December 1, 2014: Birding field trips with HRA don't
revolve around birds exclusively. This Rough Greensnake
(Opheodrys aestivus) a
harmless snake found throughout Florida, was sunning him/herself
across the trail and resembling a piece of broken palm frond as
our group walked in the Lake Apopka North Shore Restoration Area
late in November. The snake remained completely still as
we observed it. Chuck Tague took the photo. This
snake was about 2 to 2.5 feet long and very slender. The
tongue was red; the lips, chin and belly are yellowish.
The scales have obvious ridges (keels); hence the name "rough" greensnake as opposed to other snakes whose scales are smooth.
The Rough Greensnake is most commonly found in areas with
abundant trees and shrubs, such as forest edges near ponds,
streams, canals, fields and roads. This snake eats
caterpillars and other insects, spiders and small treefrogs.
Rough Greensnakes lays eggs.
Yellow Ratsnake, also known as Eastern or Everglades Ratsnake,
is a harmless snake found all over the peninsula of Florida.
This snake was photographed by Bob North on a chapter field trip
to Orlando Wetlands Park. Young Eastern Ratsnakes sport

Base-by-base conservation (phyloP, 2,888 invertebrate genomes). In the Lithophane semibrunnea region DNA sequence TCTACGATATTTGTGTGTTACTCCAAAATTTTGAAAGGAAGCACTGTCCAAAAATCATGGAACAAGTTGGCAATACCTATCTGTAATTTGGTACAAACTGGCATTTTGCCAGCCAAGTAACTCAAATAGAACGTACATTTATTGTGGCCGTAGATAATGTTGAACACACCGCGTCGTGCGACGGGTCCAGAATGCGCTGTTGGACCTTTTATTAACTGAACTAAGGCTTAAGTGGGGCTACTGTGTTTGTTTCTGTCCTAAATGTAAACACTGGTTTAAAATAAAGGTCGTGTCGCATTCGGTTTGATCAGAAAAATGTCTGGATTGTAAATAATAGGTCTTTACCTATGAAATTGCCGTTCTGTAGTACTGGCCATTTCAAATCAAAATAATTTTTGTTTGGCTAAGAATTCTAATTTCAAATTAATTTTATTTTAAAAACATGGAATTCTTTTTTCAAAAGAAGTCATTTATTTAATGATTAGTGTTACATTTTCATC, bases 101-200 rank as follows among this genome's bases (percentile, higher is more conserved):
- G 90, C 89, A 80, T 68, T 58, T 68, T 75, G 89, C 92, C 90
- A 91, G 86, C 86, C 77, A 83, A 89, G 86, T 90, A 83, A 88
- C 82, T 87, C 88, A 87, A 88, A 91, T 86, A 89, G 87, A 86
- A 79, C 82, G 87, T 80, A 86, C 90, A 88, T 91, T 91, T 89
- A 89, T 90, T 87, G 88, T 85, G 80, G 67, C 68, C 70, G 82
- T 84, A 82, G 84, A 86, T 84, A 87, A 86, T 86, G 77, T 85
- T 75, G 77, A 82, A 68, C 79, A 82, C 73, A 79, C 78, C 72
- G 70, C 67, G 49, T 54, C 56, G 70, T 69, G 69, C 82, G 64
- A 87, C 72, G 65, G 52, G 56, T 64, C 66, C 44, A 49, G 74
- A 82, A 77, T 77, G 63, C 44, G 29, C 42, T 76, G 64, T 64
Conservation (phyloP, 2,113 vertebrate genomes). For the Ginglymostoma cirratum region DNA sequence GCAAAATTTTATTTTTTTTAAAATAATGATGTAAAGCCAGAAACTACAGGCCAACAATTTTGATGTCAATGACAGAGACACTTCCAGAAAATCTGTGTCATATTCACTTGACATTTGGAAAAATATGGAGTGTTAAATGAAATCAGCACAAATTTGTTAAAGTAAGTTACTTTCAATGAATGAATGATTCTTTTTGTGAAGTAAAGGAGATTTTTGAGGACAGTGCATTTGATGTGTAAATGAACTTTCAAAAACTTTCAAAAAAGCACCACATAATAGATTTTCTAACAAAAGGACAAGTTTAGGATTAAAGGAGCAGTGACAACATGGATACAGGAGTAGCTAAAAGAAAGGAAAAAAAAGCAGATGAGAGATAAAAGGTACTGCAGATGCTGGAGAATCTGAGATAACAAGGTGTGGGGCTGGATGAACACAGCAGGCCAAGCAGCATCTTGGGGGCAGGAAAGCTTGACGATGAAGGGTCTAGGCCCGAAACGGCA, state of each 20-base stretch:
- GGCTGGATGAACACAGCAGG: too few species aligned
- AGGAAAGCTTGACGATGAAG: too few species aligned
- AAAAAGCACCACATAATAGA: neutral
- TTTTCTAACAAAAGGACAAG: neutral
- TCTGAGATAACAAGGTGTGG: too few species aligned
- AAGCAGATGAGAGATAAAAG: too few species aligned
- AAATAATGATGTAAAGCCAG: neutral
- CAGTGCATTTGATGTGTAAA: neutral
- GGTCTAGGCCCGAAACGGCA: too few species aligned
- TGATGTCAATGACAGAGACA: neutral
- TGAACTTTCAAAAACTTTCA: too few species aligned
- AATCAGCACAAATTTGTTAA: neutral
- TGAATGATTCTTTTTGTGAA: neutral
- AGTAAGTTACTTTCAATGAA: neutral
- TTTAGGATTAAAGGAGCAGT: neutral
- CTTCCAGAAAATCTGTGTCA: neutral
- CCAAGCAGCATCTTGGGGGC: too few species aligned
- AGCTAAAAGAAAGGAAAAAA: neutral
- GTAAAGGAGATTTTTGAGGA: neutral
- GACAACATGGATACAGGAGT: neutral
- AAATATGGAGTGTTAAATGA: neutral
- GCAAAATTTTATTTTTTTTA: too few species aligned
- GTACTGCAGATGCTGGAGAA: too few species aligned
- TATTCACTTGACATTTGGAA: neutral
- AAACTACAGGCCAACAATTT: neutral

obvious blotches which fade into stripes by adulthood. The
adult snake is thick bodied with yellow skin with four dark
stripes. Normal habitat includes pine and hardwood
forests, scrubs, edges of swamps and marshes, agricultural
fields, citrus groves and barns and abandoned buildings.
This snake is an excellent climber and may have been looking for
bird eggs in the nest holes in the palm trunk. They also
eat snails, insects, frogs, bats, mice, squirrels and even
rabbits. This species lays eggs.
Orlando Wetlands trip was a 2-snake day. Bob was
also able to capture a shot of an Eastern Ribbonsnake, another
harmless species found throughout all counties in Florida.
This 1.5 to 2.0 foot slender snake is dark olive-brown or black
with three yellow-tan stripes. The chin, throat and belly
are pale yellow. There is a distinct whitish spot in front
of each eye, which is not visible in this photo. This
snake has lengthwise ridges, making it a rough-skinned species.
Eastern Ribbonsnakes are found in a wide variety of forested and
open habitats, including agricultural fields and urban parks.
It is often found near the edge of creeks, lakes, ponds and
marshes. This species gives birth to live young and does
not lay eggs.
were gathered from Identification Guide to the Snakes of
Florida by Steve A. Johnson and Monica E. McGarrity which is
published by the University of Florida IFAS Extension